Wednesday, September 30, 2015
"The Future ain't what it used to be" -- Yogi Berra
Ben Barnes, Governor Dannel Malloy’s budget guru, is a late convert to reality. But having overcome the progressive stiffness in his joints, Mr. Barnes, now rising from his knees, has got economic religion. One hopes that Mr. Barnes’ conversion to common sense rubs off on his boss.
Last June, pointing to an under-performing economy battered by a quarter century of mounting tax increases and tortuous federal and state regulations, Mr. Barnes explained to an astonished gaggle of news reporters that Connecticut should get used to frequent deficits. Even this partial confession astounded some members of Connecticut’s media who perhaps had been wondering why nearly all of the “balanced budgets” submitted by Mr. Malloy to a Democratic dominated General Assembly so quickly unbalanced themselves once Election Day had passed.
Friday, September 25, 2015
It would suit progressives, for instance, if the Pope would be so good as to repeal thousands of years of Catholic teaching on abortion. No matter the Pope of the moment, this will happen only when Hell freezes over. But progressives welcome the present Pope’s views on climate change and capital punishment, while on the right, such views are anathema. Pope Francis’ antipathy toward raw capitalism cheers such as socialist Bernie Sanders, who is running for President this year, as well as President Barack Obama who, during welcoming ceremonies at the White House, extravagantly praised the Pope on his resemblance to himself. Imitation may be the sincerest form of flattery but, however flattering, imitation falls far short of self-praise, which is always intensely sincere.
Sunday, September 20, 2015
One publication noted that the primary defeats of the three incumbent Democratic mayors indicated a “hunger for change” in cities long dominated by the Democratic Party. Three questions arise: What changes are in the minds of Democratic voters who turned a frozen face to incumbents? To what extent is change possible within cities dominated for decades by a single party? And why has the hunger for change not moved more voters towards the Republican Party?
Friday, September 18, 2015
On slow news days – especially when the state legislature is out of session and everyman’s life, liberty and property is a bit safer from despoliation – some newspaper in Connecticut is bound to run a story on the state’s “wealth gap,” the always intolerable difference between the assets of Greenwich hedge fund managers and city dwellers hedged about by poverty, crime and cultural dissolution.
The wealth gap in Connecticut is large because the poor, despite years of Great Society programs, are still poor, and the rich are still rich. Quick now: Which has been the least successful national policy, the war on drugs or the war on poverty? The stairway connecting Heaven, Connecticut’s upstairs, and Hell, the state’s downstairs, is long but gilded at the top. The underlying assumption of all such stories is that the poor are poor BECAUSE the rich are rich. It follows that if a compassionate government were able to even the scales by redistributing wealth from rich Paul to poor Peter, life would be more equitable and just and, as an incidental benefit, there would be fewer wealth gap stories. No one on the distribution end of the war on poverty seems to notice that poverty and the wealth gap march forward in tandem.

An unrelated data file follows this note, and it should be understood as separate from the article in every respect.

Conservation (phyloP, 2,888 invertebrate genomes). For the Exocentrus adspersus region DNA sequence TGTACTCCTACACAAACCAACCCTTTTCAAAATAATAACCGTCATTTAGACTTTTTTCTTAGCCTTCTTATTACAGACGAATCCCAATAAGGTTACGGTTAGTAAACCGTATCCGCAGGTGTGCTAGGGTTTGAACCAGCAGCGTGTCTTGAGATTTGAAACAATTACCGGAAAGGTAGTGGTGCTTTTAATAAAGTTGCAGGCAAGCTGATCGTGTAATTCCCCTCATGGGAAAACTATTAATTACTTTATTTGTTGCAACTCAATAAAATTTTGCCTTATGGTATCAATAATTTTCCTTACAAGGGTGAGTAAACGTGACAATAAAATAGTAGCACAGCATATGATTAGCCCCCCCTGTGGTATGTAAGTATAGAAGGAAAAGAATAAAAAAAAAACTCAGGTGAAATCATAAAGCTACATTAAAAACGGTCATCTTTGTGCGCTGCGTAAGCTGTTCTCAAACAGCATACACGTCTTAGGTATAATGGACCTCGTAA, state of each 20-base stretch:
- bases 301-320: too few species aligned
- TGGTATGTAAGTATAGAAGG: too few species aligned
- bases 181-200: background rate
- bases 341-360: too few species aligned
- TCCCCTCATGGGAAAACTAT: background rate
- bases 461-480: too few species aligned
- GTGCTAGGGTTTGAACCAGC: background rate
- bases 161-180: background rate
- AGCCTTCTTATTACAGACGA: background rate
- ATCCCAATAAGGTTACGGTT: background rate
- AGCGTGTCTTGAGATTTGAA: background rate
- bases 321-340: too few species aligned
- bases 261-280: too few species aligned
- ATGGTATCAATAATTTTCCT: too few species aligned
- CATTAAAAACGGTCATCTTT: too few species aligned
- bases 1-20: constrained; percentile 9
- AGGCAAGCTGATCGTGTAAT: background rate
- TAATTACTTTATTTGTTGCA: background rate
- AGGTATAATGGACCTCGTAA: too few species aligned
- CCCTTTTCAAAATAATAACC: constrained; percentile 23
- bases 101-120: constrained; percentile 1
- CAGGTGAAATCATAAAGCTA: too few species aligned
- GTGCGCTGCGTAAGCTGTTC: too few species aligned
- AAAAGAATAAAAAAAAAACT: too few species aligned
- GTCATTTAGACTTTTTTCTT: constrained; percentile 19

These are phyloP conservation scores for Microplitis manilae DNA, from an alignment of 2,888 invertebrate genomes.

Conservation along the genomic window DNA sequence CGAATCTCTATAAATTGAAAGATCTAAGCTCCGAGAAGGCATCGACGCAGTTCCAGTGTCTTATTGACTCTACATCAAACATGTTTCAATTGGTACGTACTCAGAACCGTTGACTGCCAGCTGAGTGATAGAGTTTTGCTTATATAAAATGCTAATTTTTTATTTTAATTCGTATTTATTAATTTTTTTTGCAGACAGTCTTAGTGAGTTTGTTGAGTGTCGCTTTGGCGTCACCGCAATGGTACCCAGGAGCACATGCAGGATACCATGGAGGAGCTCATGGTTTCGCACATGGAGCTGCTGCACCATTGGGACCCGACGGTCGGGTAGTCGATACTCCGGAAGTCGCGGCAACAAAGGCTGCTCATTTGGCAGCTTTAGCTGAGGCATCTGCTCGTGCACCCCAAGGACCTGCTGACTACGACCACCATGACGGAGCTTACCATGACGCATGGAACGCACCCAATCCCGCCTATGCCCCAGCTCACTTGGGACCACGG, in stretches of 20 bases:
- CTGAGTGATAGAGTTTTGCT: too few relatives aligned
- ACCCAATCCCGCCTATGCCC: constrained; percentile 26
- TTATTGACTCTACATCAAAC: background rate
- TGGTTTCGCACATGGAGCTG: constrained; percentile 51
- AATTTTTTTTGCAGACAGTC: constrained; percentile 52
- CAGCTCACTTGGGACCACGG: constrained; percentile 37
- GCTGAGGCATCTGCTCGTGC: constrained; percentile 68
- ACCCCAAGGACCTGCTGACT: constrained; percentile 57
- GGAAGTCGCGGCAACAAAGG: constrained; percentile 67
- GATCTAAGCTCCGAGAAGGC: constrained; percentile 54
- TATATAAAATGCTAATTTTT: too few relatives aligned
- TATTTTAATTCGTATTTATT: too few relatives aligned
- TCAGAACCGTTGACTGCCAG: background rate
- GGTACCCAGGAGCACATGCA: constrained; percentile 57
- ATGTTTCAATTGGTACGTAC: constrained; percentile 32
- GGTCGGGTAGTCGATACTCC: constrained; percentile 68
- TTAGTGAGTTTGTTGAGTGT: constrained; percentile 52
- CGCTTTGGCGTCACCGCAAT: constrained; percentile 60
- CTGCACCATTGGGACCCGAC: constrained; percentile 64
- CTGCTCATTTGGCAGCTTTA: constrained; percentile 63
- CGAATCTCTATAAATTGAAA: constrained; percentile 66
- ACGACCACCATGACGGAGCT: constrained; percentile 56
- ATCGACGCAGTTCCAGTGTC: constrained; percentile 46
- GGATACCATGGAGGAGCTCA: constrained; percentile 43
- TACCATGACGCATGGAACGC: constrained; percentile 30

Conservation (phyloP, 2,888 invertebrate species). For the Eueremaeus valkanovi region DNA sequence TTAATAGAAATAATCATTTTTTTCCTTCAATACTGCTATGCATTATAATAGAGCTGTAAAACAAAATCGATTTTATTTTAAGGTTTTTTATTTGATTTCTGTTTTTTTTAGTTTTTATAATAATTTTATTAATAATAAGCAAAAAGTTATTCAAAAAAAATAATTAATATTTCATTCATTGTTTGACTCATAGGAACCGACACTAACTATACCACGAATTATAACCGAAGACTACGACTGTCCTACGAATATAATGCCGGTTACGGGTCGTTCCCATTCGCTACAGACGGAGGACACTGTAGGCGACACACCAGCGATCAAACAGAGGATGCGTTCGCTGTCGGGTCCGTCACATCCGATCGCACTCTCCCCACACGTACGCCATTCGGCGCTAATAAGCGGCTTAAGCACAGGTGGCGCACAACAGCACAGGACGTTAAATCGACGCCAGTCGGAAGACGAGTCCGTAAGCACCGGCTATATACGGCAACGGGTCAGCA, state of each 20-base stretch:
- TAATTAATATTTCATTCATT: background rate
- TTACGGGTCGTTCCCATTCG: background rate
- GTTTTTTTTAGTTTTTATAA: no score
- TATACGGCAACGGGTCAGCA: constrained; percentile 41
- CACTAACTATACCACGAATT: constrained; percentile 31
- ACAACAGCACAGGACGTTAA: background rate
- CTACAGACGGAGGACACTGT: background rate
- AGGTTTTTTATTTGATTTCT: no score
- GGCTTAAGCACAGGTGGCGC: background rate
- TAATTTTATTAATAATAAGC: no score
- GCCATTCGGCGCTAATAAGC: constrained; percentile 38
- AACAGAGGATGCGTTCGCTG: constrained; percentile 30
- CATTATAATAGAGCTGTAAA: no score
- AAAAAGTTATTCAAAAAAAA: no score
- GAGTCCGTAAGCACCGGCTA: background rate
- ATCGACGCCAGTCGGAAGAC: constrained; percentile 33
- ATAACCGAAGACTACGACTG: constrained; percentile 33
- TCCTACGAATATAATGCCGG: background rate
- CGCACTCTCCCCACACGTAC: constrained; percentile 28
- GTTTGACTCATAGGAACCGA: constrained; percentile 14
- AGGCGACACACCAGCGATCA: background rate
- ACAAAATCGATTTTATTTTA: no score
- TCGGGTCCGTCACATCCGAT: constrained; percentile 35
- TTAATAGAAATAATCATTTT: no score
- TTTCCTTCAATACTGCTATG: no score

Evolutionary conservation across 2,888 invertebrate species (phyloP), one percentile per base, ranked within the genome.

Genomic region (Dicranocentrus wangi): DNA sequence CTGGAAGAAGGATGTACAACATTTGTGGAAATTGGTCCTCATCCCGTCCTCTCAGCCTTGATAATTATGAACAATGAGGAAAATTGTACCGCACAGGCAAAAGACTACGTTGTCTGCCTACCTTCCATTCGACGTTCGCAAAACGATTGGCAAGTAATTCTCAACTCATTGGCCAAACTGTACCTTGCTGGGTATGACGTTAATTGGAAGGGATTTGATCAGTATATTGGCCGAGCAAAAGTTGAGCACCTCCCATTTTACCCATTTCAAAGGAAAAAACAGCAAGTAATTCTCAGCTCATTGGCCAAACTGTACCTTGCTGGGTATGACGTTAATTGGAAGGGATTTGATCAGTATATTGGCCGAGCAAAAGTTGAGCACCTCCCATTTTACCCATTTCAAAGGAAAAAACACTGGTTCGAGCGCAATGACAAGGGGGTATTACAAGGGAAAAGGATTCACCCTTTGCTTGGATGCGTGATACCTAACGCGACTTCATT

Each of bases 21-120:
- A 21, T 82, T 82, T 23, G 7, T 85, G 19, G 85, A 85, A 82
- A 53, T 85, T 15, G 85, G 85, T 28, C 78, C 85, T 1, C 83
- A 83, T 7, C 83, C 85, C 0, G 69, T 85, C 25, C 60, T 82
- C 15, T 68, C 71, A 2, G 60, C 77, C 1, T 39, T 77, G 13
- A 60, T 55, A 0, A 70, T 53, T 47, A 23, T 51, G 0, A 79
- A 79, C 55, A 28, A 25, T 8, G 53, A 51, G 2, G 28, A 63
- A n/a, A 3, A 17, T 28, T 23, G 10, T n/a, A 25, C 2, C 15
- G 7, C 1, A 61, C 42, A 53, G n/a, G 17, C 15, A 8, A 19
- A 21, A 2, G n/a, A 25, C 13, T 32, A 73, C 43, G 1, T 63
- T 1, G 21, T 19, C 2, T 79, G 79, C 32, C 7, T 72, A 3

Friday, September 11, 2015
In Connecticut’s politicized Supreme Court, exceptions have BECOME the rule. That is what happened when Justice Richard Palmer constructed his decision on the Constitutionality of Connecticut’s death penalty on a dissent in Glossip v. Gross, a case in which a challenge to the death penalty on Constitutional grounds had been denied by the U.S. Supreme Court, which upheld Oklahoma’s lethal injection protocol. The decision was a narrow one, but Justices Stephen G. Breyer and Ruth Bader Ginsburg managed in their dissent to import larger issues.
Wednesday, September 09, 2015
Mr. Blumenthal has issued a manifesto supporting his decision, a convoluted thousand word media release that quickly collapses from its own internal stresses.
Mr. Blumenthal supports the deal because he prefers diplomacy to war – even, it would appear a diplomacy that enriches Iran and winks at the likely nuclearization of the Middle East.
Friday, September 04, 2015
Wednesday, September 02, 2015
I want to thank Mark Davis for inviting me to speak to you today. As you know, he’s been involved in the Wallingford Rotary for years. After you’ve put in productive years with Rotary, you acquire bragging rights, and this Rotary has much to boast of. Mark doesn’t hold back. He and others regard Rotary as the best volunteer social organization in the country and he’s proud to associate with this Rotary in particular, which started in 1923 and has given nearly a million dollars in grants to nonprofits. You are to be congratulated on your energy, business intelligence and community concern.
There will be time, there will be time To prepare a face to meet the faces that you meet… In a minute there is time For decisions an...
Dave Walker, who is running for Lieutenant Governor on the Republican Party ticket, is recognized by most credible political observers as...
Some time ago, a Connecticut Trumpeter confessed to this political writer that he had been having a recurrent nightmare. Military pr...